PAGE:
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‘Welcome to the Mesh, brother.’ Guerrilla Wi-Fi comes to New York

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July 25, 2021 at 5:45 pm Updated July 26, 2021 at 7:44 am  

Daniel Heredia, left, a volunteer with NYC Mesh, a nonprofit community Wi-Fi initiative, installs a router on the apartment building where Andre Cambridge, right, lives in New York, April 17, 2021. NYC Mesh, a band of a few dozen tech volunteers, takes on Verizon and the big “incumbent providers,” with the promise of inexpensive community internet. (Jose A. Alvarado Jr. / The New York Times)
A worker watches as Daniel Heredia, a volunteer with NYC Mesh, a nonprofit community Wi-Fi initiative, performs network maintenance on an apartment building in New York, April 17, 2021. (Jose A. Alvarado Jr. / The New York Times)
Daniel Heredia, a volunteer with NYC Mesh, a nonprofit community Wi-Fi initiative, on an apartment building in New York, April 17, 2021. (Jose A. Alvarado Jr. / The New York Times)
Daniel Heredia, a volunteer with NYC Mesh, a nonprofit community Wi-Fi initiative, installs a router on an apartment building in New York, April 17, 2021. (Jose A. Alvarado Jr. / The New York Times)
Daniel Heredia, a volunteer with NYC Mesh, a nonprofit community Wi-Fi initiative, installs a router on an apartment building in New York, April 17, 2021. (Jose A. Alvarado Jr. / The New York Times)
Daniel Heredia, a volunteer with NYC Mesh, a nonprofit community Wi-Fi initiative, installs a router on an apartment building in New York, April 17, 2021. (Jose A. Alvarado Jr. / The New York Times)

 1 of 6 | Daniel Heredia, left, a volunteer with NYC Mesh, a nonprofit community Wi-Fi initiative, installs a router on the… (Jose A. Alvarado Jr. / The New York Times) More Skip AdBy Bliss BroyardThe New York Times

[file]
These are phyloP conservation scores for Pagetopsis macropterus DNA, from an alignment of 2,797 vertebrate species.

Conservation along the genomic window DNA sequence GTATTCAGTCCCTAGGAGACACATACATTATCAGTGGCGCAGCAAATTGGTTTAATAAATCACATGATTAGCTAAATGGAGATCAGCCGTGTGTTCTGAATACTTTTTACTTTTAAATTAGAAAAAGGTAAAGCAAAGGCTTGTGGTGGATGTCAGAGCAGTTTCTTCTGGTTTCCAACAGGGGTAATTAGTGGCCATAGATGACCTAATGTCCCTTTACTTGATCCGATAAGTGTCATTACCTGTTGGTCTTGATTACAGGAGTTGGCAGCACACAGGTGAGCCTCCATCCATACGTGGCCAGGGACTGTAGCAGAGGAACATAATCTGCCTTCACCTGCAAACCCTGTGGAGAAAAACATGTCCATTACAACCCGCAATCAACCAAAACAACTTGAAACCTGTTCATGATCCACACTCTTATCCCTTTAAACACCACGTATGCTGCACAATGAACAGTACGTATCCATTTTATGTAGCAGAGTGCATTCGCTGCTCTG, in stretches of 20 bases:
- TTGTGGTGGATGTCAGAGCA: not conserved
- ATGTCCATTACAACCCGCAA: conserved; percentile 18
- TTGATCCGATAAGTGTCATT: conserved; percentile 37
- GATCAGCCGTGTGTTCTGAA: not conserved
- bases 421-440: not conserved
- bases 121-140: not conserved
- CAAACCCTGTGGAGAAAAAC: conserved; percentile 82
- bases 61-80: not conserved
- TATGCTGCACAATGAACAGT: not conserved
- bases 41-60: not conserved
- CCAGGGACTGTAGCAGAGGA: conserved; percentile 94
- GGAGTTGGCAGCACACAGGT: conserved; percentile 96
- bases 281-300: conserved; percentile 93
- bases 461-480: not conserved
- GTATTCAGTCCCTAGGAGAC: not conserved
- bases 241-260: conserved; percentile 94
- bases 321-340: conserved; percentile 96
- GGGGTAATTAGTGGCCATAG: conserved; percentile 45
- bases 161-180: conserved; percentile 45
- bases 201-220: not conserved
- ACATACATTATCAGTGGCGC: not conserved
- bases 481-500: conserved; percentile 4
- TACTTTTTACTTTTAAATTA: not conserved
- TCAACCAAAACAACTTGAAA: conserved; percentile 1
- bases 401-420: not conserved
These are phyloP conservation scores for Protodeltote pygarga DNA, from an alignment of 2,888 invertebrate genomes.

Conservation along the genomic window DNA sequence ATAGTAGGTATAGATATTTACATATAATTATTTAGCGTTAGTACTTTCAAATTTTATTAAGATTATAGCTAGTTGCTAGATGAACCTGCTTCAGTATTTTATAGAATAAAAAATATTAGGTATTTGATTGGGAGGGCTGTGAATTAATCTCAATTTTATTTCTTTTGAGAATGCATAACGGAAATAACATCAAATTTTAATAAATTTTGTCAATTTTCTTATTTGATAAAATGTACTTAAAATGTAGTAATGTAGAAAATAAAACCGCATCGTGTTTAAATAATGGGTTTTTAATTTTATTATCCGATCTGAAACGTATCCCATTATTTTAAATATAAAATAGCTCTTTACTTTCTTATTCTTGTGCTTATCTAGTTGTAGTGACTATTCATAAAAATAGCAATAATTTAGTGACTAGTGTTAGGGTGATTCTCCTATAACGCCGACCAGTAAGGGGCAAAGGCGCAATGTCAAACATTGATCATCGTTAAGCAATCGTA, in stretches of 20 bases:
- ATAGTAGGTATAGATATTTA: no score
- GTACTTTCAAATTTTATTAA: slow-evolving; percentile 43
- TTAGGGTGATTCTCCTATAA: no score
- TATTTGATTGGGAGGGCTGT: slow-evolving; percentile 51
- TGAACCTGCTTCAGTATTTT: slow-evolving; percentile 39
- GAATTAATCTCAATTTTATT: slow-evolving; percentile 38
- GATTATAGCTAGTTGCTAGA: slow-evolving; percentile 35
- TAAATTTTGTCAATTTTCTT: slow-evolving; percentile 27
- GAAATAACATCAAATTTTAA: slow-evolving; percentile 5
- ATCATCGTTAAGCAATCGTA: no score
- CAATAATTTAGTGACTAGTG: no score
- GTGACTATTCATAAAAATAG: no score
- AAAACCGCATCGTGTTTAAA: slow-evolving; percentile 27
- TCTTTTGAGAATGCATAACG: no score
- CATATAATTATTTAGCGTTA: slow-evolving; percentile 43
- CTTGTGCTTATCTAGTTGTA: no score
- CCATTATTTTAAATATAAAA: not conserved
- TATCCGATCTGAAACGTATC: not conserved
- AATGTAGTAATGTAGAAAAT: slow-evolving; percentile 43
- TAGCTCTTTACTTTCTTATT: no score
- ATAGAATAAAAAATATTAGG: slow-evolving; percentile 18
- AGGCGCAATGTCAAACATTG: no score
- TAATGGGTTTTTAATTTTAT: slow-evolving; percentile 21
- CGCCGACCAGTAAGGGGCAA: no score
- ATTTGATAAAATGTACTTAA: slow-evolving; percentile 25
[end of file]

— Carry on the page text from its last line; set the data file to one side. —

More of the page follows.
NEW YORK — Daniel Heredia peered across rooftops, surveying the derelict satellite dishes and rusty television antennas of Brownsville, Brooklyn. Wearing a motorcycle jacket and boots, he crouched on Andre Cambridge’s roof, trying to see if he had a clear line of sight to the Riverdale Avenue Community School a half-mile off. A large tree was possibly in the way.

Cambridge, a 28-year-old student who lives with his parents and younger brother in an apartment on the first floor, watched the scene apprehensively. He had been without internet for nine weeks.

“Man,” Heredia said, “you should have told us.” He could have moved up the installation.

Heredia is a 19-year-old volunteer with NYC Mesh, a nonprofit community Wi-Fi initiative, and he was there to install a router that would bring inexpensive Wi-Fi to the building. Cambridge’s family said they had become fed up with the take-it-or-leave-it pricing for spotty service in this part of Brooklyn.

Heredia crouched to affix the router to a plumbing vent, positioning it so the Wi-Fi signal could avoid the tree down the block. An app on his phone beeped to indicate the strength of the connection. Higher in pitch and more rapid was good. Cambridge whipped out his phone to search for NYC Mesh among the available networks.

“It just came up!”

He skipped across the roof, beaming under Ray-Bans and dreadlocks. The installation took two hours and cost $240 to cover the equipment, plus a $50 tip for Heredia.ADVERTISINGSkip AdSkip AdSkip Ad

Cambridge ran a speed test. “We’re getting 80 megabits down and 50 megabits up!”

Heredia clasped palms and bumped shoulders with Cambridge. “Welcome to the Mesh, brother,” he said.

In New York, like most big cities, the wealthier a neighborhood is, the more options for internet service its residents probably have — and the more incentive for providers in those areas to compete on service and price. On some blocks on the Upper West Side of Manhattan, residents can choose among four carriers. In Brownsville, Cambridge could choose Altice or Optimum — which is owned by Altice. Verizon’s fiber-optic service, Fios, is supposed to be available on every city block, which in theory would spur more competition, but that has yet to happen.

While a fiber connection remains the gold standard, “fixed wireless” options like the rooftop routers used by NYC Mesh can deliver a signal that is plenty strong for most residential uses and usually much faster and cheaper to deploy. NYC Mesh has a subsidized option for installations, and members pay a suggested monthly donation of $20 to $60.